The second one was the lovely Nina Kaptsova, dancing the role of Ramze, Aspicia’s Nubian slave. Kaptsova is already a principal of the company but this is another fantastic and enjoyable thing that the Bolshoi Ballet allows: a principal dancer often dances in the secondary role. Thus, equally good dancers dance two roles of equal importance. (A very good example of this can be found in the roles of Nikiya and Gamzatti in La Bayadere. Although Nikiya is the principal role of the ballet, if the dancer dancing Gamzatti does not have enough panache to carry out her role, the whole ballet falls flat.) Kaptsova was delightful. Her technique is so secure and her footwork so clear-cut. Her pointe work was nothing but delight. I have seen her in several roles so far but she was always so charming. I am looking forward to seeing her in a principal role.
The third was Maria Vinogradova. What light jumps and what beautifully strong and yet soft pointe work! And yet, she did not seem at all as though she was working hard. Everything seemed so natural when she danced. I could not find her biography on Bolshoi Ballet’s website but she certainly is a lovely dancer.
I Zaharkin ©
Just as exciting as all the soloists was the corps de ballet. There were so many of them in this ballet in so many different roles. The Bolshoi Ballet’s dancers usually are graduates of the Moscow Choreographic Academy (the ballet school to Bolshoi Ballet) and although it means that the gate is very narrow to most non-Bolshoi trained dancers, it certainly has its benefits. Their corps de ballet is so unified in style of dance, physique and technical level that they are really dancing as one!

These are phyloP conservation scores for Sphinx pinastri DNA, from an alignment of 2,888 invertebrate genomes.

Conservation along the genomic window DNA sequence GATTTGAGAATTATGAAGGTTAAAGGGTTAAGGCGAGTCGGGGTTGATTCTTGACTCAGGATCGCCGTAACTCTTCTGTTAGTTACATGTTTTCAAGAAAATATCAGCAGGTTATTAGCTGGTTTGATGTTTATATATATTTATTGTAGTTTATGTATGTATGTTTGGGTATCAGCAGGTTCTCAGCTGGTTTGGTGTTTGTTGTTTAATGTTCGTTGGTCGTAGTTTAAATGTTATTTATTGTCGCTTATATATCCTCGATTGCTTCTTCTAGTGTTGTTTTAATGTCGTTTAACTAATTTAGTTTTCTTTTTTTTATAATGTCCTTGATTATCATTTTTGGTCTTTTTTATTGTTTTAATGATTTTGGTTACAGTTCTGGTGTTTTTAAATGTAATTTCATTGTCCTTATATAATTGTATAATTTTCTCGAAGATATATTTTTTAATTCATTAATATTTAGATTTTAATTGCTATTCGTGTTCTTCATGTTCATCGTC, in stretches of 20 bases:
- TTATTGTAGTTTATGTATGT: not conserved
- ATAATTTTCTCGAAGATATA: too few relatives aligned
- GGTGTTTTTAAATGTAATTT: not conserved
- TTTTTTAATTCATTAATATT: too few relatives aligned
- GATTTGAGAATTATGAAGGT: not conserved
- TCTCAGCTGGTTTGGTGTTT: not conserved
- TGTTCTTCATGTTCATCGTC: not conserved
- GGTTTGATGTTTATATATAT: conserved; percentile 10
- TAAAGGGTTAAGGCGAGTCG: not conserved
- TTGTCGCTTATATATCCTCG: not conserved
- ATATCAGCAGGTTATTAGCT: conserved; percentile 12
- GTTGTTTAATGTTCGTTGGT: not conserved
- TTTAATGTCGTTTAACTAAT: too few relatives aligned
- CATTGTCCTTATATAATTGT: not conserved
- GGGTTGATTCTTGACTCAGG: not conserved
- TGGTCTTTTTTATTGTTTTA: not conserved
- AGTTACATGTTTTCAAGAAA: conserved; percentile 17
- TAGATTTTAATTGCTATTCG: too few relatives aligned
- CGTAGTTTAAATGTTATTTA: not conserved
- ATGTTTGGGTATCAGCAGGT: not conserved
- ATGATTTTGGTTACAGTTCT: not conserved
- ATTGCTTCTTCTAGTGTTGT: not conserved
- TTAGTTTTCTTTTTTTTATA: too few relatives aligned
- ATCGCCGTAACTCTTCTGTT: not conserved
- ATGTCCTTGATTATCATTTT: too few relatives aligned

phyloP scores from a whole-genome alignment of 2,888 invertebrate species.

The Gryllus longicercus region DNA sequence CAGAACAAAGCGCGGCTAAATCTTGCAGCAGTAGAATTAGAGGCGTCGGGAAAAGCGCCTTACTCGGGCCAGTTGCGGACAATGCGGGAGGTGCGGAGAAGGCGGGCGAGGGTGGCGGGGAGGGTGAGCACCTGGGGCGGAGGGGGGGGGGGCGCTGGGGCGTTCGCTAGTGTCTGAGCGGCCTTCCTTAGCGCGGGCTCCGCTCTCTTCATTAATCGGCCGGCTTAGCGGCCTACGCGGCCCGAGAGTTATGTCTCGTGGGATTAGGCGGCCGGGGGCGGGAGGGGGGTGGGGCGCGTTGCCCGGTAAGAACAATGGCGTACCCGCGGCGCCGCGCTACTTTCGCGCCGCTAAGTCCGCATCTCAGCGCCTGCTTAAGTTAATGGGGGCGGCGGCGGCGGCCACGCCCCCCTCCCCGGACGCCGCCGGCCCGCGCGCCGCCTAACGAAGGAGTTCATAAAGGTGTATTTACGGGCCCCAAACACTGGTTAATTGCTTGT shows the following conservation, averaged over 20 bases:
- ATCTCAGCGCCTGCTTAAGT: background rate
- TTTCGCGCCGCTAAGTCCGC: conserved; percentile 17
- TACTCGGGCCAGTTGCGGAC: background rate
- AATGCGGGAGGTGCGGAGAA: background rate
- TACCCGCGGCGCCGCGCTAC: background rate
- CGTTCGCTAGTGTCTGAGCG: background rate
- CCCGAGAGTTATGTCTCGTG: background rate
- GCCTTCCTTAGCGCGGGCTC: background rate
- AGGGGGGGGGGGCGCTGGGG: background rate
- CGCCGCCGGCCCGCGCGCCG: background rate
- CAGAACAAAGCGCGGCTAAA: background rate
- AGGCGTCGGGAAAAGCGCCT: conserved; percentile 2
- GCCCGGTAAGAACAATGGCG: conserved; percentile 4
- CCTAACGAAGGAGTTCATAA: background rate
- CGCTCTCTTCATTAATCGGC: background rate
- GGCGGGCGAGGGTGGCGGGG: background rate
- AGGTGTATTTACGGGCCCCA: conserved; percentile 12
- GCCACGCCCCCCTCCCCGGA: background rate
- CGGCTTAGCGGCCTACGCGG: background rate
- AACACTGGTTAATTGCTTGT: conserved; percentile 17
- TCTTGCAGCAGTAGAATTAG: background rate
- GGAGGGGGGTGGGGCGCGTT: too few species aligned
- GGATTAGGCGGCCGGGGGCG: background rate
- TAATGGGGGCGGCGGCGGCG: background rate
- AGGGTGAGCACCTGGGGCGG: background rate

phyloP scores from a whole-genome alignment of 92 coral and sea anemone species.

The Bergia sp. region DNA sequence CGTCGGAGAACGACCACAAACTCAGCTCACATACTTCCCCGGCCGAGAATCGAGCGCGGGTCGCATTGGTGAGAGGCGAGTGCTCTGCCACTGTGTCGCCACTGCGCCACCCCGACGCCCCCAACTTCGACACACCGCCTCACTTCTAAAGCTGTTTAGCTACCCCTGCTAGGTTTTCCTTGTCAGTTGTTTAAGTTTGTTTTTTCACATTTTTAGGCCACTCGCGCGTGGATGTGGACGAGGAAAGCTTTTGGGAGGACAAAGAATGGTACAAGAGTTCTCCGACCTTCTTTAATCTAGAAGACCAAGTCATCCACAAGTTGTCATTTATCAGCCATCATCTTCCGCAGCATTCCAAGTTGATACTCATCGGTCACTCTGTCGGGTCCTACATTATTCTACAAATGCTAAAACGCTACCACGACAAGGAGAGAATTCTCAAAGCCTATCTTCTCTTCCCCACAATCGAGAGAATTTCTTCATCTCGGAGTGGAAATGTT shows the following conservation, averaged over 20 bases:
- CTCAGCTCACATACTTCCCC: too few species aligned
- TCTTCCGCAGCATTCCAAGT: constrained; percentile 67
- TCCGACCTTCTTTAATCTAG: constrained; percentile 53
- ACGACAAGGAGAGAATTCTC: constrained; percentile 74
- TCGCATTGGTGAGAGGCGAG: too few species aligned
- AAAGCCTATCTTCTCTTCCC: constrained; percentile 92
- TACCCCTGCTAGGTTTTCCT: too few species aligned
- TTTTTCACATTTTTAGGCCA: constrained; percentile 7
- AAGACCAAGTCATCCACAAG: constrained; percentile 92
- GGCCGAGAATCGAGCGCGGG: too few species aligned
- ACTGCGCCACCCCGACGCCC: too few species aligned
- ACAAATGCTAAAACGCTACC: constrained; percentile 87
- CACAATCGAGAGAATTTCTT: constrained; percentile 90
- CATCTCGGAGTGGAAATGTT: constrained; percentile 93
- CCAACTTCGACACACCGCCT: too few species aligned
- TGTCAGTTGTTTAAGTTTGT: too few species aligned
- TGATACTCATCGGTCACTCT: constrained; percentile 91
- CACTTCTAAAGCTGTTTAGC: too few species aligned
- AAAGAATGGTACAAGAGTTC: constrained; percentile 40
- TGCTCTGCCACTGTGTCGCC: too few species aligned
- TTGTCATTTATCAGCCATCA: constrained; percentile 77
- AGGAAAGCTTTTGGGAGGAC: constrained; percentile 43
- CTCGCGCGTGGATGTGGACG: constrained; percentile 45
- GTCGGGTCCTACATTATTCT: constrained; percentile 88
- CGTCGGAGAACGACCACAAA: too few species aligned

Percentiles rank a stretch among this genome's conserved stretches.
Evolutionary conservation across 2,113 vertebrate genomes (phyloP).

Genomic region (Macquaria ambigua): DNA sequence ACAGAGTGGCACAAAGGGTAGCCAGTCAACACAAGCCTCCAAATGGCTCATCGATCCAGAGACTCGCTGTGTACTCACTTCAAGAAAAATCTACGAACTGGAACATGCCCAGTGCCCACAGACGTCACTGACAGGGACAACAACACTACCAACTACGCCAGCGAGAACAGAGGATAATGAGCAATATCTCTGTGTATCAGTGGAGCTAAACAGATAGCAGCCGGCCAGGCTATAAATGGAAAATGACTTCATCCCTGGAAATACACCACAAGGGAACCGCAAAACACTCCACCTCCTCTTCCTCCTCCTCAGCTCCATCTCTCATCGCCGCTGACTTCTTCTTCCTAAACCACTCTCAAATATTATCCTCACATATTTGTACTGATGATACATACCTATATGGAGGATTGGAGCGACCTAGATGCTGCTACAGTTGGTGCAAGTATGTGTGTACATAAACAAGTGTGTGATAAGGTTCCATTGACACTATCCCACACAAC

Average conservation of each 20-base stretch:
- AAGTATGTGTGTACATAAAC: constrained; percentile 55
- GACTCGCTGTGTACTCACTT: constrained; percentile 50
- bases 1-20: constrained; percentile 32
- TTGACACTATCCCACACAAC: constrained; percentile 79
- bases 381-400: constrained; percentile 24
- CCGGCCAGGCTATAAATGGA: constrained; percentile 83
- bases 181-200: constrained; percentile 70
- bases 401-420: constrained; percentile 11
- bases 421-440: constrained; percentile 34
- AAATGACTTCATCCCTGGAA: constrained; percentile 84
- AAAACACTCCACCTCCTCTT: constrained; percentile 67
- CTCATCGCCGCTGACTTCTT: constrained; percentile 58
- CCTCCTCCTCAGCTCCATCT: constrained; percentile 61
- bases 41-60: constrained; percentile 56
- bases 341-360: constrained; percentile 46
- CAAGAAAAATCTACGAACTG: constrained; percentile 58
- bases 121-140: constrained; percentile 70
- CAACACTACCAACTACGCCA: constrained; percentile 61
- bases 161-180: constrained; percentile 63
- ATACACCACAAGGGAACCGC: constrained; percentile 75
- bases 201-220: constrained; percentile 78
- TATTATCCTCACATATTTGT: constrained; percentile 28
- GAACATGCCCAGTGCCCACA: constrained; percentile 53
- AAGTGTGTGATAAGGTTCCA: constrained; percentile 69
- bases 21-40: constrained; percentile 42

Although the original choreography of Pharaoh’s Daughter was by Marius Petipa, the version that the Bolshoi Ballet now perform was done by a French choreographer, Pierre Lacotte. He is well known for choreographing La Sylphide for Paris Opera Ballet and his wife, Ghilaine Thesmar. Lacotte said that although there was some “record” left from Petipa’s time, it was not useful enough to reconstruct the original choreography. He, therefore, created his own version trying to remain faithful to the spirit of Petipa. Lacotte found out that someone knew the solo of Ramze (Aspicia the Princess’ Nubian Slave) in the second act and used it in its original form (although he added four moor children).
Photograph by Mikhall Logvinov
The choreography had quite a distinct Lacotte style to it. However, the Bolshoi dancers seem to have taken to it very easily and they all danced Lacotte’s choreography beautifully. It was quite an interesting twist of events that Lacotte came to re-stage Pharaoh’s Daughter. While at Paris Opera, Rudolf Nureyev asked Lacotte whether he was interested in re-staging the piece and although they were both very keen, they could not find the budget then and the plan stood still until Vladimir Vasiliev, then Bolshoi Ballet’s director, asked Lacotte to come to the Bolshoi to re-stage it. It seems somewhat fitting that a French choreographer was invited to re-stage this ballet as it was initially choreographed by a French choreographer who went to Russia.
This ballet is full of fantastic dances and a lot of fun. It really shows off the Bolshoi Ballet in its full. It is a big ballet for a big (Bolshoi) Ballet!